Harley Quinn and Poison Ivy 175
The Joker (Arkham Asylum) 97
The Penguin (Arkham Asylum) 70
Firefly 68
Harvey Dent (Arkham Asylum) 67
Edward Nigma 60
The Holiday Killer 43
Catwoman (Batman Alpha) 40
Henchman (Arkham Asylum) 40
Henchman (Arkham Asylum) 40

= 700 points.


Harley Quinn & Poison Ivy 175

They’re quite pushable, gaining Perplex and Stealth on their 2nd click, so I won’t shy away from using Running Shot to gain a bit of initiative in offense. Harley’s super-Outwit makes me almost hope they get hit.


The Joker (Arkham Asylum) 97

His 11 AV isn’t quite as vital anymore for Batman Enemy teams now that wild cards can loan the team their attack values again. He’s also pretty fragile, with zero defenses outside of Stealth and a little Probability Control. But his 8 range is key in damage-dealing, and he has some help on this team, namely:


The Penguin (Arkham Asylum) 70

17 Defend and flying really helps the mostly ground-pounding Batfoes. Heck, to the degree that Penguin takes enemy fire instead of more threatening targets makes him worth every point.


Firefly 68

The other flyer of the crew and the most mobile attacker, Firefly gains a lot when teamed with better Batman Enemies and an Enhancer or two.


Harvey Dent (Arkham Asylum) 67

Stealthy Outwitting Willpower with Flurry. Any questions?

Well, there’s also his singular ability, on this team, to not be forced to cluster with the rest to be most effective. Makes him a fine tie-up piece or hidden supporter with equal ability.


Edward Nigma 60

Most put him on the team for his ability to allow a teammate to act turn after turn, but that power was barely used in my games. No, he was instrumental for his Outwit and especially his Enhancement, which made a threat out of so much else on this team.


The Holiday Killer 43

Stealthy Outwit to start, a simple push to 11AV to share with other Batfoes and another 8-ranged threat for under 50 points. Even with the short dial, what’s not to like?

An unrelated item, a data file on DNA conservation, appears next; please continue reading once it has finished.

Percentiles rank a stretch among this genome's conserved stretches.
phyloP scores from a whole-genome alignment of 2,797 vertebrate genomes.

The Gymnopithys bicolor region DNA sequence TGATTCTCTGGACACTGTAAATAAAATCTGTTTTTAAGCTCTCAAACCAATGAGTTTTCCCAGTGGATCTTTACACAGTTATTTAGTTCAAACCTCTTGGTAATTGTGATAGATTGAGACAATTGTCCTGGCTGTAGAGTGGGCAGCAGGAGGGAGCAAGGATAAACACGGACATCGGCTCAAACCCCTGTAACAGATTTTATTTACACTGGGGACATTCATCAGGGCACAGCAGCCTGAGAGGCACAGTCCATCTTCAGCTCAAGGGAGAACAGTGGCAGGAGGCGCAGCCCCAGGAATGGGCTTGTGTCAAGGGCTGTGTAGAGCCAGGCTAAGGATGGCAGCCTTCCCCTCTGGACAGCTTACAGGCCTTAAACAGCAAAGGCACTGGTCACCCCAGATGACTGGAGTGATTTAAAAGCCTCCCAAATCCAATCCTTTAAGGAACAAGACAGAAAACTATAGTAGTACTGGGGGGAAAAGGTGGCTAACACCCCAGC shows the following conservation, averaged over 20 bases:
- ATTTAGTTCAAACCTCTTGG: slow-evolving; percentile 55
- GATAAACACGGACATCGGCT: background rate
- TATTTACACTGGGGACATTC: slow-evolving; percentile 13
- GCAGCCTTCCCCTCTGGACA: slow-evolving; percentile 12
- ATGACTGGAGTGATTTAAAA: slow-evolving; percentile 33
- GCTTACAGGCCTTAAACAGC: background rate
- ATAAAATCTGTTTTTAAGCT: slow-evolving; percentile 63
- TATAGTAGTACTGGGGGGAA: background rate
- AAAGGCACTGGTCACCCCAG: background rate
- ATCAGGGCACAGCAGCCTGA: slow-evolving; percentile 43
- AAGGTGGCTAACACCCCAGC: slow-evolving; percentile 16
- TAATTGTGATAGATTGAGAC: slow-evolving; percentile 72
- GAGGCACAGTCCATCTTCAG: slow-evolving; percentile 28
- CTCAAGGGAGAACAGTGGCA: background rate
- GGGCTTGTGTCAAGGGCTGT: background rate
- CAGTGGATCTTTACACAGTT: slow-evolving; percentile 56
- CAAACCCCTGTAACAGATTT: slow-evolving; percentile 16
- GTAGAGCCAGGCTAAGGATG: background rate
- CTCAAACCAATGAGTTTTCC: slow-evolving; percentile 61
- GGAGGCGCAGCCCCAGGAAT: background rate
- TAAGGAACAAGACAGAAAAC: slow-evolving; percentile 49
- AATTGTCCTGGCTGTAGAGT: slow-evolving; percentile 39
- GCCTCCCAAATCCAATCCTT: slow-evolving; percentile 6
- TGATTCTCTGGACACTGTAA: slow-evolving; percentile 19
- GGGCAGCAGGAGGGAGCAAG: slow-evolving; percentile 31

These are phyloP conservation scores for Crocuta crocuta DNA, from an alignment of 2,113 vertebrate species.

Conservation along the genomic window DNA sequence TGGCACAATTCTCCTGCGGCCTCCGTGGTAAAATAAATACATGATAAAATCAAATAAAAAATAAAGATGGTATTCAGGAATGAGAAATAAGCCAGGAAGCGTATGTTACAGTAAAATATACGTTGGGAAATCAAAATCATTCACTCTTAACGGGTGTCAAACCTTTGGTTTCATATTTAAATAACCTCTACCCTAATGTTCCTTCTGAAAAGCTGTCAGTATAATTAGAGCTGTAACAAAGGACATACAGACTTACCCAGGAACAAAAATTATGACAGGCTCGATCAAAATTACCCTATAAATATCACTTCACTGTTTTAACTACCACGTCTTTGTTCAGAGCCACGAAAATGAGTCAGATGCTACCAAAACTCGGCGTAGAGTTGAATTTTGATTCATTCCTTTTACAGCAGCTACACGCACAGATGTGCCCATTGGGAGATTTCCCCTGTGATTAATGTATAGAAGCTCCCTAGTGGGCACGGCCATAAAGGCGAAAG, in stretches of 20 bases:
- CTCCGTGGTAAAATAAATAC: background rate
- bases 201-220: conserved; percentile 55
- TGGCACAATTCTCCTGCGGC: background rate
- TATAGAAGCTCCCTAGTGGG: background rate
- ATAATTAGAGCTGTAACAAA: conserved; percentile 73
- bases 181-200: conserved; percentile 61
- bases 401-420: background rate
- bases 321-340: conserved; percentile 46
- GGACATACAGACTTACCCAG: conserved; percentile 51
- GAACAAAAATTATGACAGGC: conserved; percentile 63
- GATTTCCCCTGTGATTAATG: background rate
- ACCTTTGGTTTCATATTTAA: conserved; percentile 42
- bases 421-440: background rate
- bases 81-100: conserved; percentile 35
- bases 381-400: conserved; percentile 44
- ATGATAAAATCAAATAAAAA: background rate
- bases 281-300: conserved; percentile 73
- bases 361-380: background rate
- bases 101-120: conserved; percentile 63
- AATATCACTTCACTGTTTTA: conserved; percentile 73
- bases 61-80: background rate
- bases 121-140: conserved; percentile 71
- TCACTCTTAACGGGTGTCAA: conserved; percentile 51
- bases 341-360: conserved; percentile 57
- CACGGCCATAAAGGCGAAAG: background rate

Catwoman (Batman Alpha) 40

Long-lived tie-up piece that’s pushable to much better clicks. Better still, she was ripe for taking theme-PC tokens or Mastermind damage at any time.


Henchman (Arkham Asylum) 40
Not really the best choice to double up, still they’re quite useful on this force. Batman Enemy and E.Nigma’s Enhancement turn them into threats instead of just Mastermind fodder, and their self-Perplex SP offers a third method of improving their combat ability. Still, for half the cost the normal AA Street Thug works nearly as well. In a future run, I’ll just go with a single Henchman and fill out with Thugs.

"You WILL obey me...!"

I recently got a Watchmen Collector’s Set in a great trade. And because I like to play all my pieces at least once, I decided to use this team of no-good criminals in a 200-point tournament recently:

Moloch the Mystic 79
Knot Top Leader 37
Larry & Mike 33
Knot Top 25
Knot Top 25
= 199 points.

Each character possesses the Underworld team ability, giving each member the Carry ability to ferry fellow members. In addition to that key bit of mobility, my main tactic and attacker is Moloch and his Mind Control. Finally, the Stealthy Knot Tops would be a decent close-ranged threat.



was vs. Josh’s Red Arrow, Green Arrow (DC 75th Anniversary), and E Green Arrow (Cosmic Justice).


  • He won the initiative roll and chose the Crater map. That gave him a shooting gallery against my mostly low-range team.
  • Having missed my need-to-hit Mind Controls against enemy archers, I opted to make a retreat using the Underworld TA, making sure to move the Knot Top 10 squares away from the Green Arrow with 9 range perched in Stealth.

    But then.

    …I placed the Knot Top’s passenger, Moloch, exactly 9 squares away from Green Arrow…just within my enemy’s range…

    …despite the fact that Moloch has 10 RANGE. Terrible, terrible square miscount. A turn later, Moloch was KOed and so was my chance of an improbable win.



vs. Charlie’s Iron Widow, Doombot 5359, and Guardsman.


  • Knot Top Leader managed to survive an early hit. He’d heal up with the Vine and return to contribute to the end-game by Underworld-carrying Moloch around.
  • Charlie rolled increasingly badly toward the end-game, giving my last two pieces not only a chance against the stronger Iron Widow but, eventually, a victory.



vs. Chris’s LE Clint Barton (Ultimates), U Nick Fury (Classics), V Black Widow (Classics).


  • The Graveyard map was key for me, as the special squares kept key piece Moloch hidden even from the Ultimates. That gave Moloch the chance to Mind Control from relative safety.
  • Better still, his being able to MC enemy Ultimates gave my team a way to deal with the Stealth on Chris’s team. Thanks, Chris, for fielding that team. (Little did you know it was actually Moloch’s idea.)

After the first mega User Error’d round, I thought I was in for an 0-3 day. But I actually clawed out a 2-1 record. Good showing for the bad guys.